We take our senses for granted. We take our mobility, our health, for granted.

We can't help it. It's how we survive in a world full of danger and bad possibilities.

But nobody understands how precious our senses are - even when damaged, altered, failing, trying but not succeeding - until they begin to lose them. Risking losing more in the gossamer-thin hope of gaining more feels like making a deal with ... well, someone dangerous.

I sent her an email about my experience of getting the implant, the good and the bad. I don't think the CI is the right decision for every person. I don't think anyone who is considered a candidate should get one. A lot of people assume that everyone who qualifies would - should - get it. They can't imagine choosing not to.

In the real world, there are many, many factors to be considered.

I feel so privileged to be able to have a dialogue with someone making the decision. She's really done me a huge honour by asking for my input.

She sounds like a strong, smart person. In the end, the good thing is that whatever decision she makes will be, by definition, right for her.


Monday, May 23, 2005

Scared to deaf

I've been feeling sad and frustrated lately, reading one of my deaf mailing lists. A member of the list has been approved by her American insurance company for a CI - a rare enough occurrence, as I understand it - but she is hesitating. She is not profoundly deaf and is afraid of losing the residual hearing in the implanted ear (which is a certainty; the implant will destroy any residual hearing in the implanted ear).

While I was completely deaf when I got the implant - no residual hearing to lose - I really, really understand the hesitation. Every little scrap of sound is so precious when you are deafened, and voluntarily trading that in for potential complete loss is terrifying.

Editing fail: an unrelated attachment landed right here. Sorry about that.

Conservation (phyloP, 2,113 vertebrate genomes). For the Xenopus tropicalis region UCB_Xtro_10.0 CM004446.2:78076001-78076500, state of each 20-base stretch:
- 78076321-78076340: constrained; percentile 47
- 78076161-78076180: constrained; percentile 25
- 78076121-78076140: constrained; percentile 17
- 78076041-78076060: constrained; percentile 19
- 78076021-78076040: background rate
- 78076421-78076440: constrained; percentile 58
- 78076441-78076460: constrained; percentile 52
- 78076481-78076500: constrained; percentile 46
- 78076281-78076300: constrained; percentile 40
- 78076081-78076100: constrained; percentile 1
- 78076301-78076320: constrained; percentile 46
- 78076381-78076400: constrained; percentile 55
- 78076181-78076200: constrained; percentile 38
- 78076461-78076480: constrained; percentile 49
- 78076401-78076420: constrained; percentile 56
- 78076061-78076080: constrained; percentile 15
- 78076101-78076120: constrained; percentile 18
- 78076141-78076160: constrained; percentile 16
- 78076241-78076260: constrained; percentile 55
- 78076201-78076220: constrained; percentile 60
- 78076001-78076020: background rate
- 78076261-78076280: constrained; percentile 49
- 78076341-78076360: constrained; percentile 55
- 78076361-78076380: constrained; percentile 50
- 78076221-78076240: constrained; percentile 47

But what is really frustrating me is the way that the deafies and near-deafies on the list are "piling on", discouraging her from getting the implant. One related a conversation he'd had with some anonymous third person, a CI recipient, at a Wal-Mart of all bloody places, who described the CI as "the WORST decision he'd ever made" and who said that it was "useless". "But wasn't hearing your wife's and children's voices a wonderful emotional experience?" our correspondent fluttered - as he knew people and media flutter about such things - and was told that listening to the wife and children's voices was also a huge disappointment because "everyone sounded the same" anyway. The most telling part was relating that the man said that there was nothing his family could say to him that couldn't be said better with their hands, anyway.

It frustrates me because some people on the list are describing worst-case scenarios and almost ... gloating about them. It feels at times as if in relating these stories they are gleeful that those who are... uppity enough to leave the deaf fold are punished by failure in return. God forgive me for thinking it, but it is almost as if some deafies use scare tactics to keep people from leaving "deaf culture".